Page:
In addition to outlining this process, make a communication plan to keep everyone in your organization on the same page. That involves deciding how often you’ll report on program performance and how you’ll educate your entire organization on your progress. To ensure that your program remains a true company-wide priority, you may need to host internal seminars, events, or training programs on the value of new diversity initiatives.

Part of your communication plan may also require adopting a tech solution to keep everyone organized. The right tech solution will provide cross-departmental visibility into program metrics, contracts, and candidates. It can also help you source new diverse suppliers and centralize communication with your existing supplier base.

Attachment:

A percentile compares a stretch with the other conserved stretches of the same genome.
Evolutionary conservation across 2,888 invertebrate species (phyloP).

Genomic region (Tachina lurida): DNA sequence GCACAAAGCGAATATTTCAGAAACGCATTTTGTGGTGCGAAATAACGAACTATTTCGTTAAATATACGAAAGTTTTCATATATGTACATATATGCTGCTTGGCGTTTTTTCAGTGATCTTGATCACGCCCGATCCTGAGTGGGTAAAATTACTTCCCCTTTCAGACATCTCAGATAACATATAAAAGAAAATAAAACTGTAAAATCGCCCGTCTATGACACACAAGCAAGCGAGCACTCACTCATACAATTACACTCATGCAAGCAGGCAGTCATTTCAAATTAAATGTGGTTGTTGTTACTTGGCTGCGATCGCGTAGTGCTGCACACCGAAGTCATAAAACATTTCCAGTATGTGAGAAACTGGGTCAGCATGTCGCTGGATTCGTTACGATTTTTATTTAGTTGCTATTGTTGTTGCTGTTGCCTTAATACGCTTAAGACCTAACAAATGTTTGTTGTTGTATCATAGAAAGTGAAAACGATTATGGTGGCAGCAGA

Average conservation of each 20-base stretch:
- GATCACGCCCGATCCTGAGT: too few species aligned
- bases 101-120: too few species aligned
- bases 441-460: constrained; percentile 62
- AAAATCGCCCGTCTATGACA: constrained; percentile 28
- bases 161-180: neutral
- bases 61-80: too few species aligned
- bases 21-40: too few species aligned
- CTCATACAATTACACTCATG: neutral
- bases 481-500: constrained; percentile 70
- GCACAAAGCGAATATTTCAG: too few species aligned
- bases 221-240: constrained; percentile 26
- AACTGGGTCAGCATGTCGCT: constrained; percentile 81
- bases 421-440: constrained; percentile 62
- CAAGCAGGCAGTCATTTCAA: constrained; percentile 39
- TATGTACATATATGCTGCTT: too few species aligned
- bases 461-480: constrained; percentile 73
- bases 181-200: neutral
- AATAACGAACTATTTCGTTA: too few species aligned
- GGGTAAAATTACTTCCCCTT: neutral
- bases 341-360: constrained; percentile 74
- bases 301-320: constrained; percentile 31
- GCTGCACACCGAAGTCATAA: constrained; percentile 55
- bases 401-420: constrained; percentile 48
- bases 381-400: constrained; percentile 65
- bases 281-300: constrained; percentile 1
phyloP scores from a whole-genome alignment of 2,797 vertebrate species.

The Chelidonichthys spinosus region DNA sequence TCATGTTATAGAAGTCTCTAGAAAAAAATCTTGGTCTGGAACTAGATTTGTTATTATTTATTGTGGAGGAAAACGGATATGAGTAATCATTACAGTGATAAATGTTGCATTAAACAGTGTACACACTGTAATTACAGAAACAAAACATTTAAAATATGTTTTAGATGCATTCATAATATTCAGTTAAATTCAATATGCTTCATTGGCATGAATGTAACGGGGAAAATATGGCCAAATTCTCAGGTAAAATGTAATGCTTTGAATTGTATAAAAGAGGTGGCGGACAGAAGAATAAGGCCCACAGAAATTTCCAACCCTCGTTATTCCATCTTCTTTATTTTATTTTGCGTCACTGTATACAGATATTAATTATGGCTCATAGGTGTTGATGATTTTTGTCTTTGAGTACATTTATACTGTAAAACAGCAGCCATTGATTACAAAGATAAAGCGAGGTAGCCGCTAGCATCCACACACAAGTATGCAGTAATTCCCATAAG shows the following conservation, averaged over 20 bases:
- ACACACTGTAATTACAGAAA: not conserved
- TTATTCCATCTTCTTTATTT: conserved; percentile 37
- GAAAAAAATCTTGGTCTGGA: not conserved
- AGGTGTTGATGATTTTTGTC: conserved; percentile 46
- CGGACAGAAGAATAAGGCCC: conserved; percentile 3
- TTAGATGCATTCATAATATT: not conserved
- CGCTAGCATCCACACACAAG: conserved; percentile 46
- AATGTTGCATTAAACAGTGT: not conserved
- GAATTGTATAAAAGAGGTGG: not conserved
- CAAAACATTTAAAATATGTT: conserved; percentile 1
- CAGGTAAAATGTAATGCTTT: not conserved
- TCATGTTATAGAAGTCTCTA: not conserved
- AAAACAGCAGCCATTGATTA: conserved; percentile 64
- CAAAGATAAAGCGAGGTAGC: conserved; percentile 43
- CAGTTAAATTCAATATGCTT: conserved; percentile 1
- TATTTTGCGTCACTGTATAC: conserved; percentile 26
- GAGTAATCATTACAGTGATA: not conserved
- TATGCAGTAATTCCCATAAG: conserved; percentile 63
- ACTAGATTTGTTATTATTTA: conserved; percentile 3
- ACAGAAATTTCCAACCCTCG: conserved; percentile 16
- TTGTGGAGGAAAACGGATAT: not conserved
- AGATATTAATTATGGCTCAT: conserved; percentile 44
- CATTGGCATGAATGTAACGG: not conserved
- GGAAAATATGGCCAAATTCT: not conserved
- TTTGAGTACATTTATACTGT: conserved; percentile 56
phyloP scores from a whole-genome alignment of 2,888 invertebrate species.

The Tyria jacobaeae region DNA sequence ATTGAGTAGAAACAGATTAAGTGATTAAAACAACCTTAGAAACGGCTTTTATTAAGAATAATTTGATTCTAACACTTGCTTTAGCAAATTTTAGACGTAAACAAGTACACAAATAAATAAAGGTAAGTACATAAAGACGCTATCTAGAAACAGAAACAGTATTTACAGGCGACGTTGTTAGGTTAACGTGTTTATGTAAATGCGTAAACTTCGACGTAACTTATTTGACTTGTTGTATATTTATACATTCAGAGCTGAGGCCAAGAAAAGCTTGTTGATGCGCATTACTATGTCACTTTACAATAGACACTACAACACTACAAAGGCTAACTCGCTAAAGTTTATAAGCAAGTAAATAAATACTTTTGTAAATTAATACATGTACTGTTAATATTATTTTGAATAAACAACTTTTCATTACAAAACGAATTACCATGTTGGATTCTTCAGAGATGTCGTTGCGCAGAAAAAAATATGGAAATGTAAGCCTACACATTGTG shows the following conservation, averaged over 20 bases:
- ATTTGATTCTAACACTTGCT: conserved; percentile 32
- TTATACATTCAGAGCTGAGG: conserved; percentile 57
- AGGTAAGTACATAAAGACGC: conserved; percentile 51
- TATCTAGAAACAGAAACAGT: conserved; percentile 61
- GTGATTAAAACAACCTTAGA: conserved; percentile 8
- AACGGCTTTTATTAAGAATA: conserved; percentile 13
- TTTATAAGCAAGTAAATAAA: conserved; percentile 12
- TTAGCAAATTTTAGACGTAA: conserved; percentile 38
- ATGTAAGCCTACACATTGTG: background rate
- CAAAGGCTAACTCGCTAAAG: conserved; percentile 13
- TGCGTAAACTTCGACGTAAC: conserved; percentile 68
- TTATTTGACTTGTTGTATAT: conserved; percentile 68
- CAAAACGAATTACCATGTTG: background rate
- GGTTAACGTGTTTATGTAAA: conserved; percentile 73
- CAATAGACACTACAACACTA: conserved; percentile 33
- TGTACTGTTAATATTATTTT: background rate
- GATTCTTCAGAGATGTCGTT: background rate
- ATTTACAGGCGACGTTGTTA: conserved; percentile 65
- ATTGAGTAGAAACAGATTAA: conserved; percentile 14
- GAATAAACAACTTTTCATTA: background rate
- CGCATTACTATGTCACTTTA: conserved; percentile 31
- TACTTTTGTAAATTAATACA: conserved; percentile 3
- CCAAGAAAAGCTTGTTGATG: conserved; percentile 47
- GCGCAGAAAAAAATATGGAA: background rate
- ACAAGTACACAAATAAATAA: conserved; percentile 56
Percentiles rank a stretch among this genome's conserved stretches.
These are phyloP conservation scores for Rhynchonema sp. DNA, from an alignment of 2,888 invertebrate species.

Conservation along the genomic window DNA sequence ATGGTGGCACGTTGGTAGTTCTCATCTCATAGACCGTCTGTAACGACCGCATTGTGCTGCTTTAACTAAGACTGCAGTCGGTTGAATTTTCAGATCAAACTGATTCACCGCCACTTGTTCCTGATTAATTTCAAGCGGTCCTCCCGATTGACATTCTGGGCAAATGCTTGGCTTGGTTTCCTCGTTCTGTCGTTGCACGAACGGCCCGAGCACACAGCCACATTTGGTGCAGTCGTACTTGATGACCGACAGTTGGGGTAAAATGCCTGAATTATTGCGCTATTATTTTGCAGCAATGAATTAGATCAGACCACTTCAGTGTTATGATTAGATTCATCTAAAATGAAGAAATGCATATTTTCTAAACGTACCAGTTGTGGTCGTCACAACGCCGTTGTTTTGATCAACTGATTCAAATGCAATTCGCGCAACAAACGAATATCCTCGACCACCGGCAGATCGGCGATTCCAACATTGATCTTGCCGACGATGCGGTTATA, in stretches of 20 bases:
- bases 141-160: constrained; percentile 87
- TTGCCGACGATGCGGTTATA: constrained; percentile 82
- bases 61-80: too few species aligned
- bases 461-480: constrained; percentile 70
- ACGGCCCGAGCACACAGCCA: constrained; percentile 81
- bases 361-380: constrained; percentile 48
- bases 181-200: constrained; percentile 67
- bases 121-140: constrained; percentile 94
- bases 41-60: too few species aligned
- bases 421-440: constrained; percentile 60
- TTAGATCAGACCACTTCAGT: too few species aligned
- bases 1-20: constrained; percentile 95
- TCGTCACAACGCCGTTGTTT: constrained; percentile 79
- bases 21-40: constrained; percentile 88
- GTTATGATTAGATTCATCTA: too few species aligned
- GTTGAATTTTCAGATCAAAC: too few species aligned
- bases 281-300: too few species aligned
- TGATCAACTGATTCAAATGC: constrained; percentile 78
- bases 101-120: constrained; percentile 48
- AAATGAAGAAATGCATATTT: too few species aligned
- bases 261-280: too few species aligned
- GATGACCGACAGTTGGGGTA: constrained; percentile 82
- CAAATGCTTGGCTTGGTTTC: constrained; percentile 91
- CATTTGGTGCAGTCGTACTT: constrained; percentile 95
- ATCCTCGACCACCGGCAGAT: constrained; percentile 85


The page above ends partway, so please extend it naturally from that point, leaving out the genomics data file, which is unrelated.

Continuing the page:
Finally, don’t forget to leverage the right support. Using a diverse supplier database or hiring a strategic partner can help you target diverse suppliers in your industry that correspond with your program criteria. To locate diverse job candidates, reach out to local organizations, cultural institutions, colleges, and nonprofits like the National Urban League. By posting job openings in these diverse communities and using databases like DiversityWorking.com, you’ll help diverse candidates find your program and drive sustainable growth.

The Bottom Line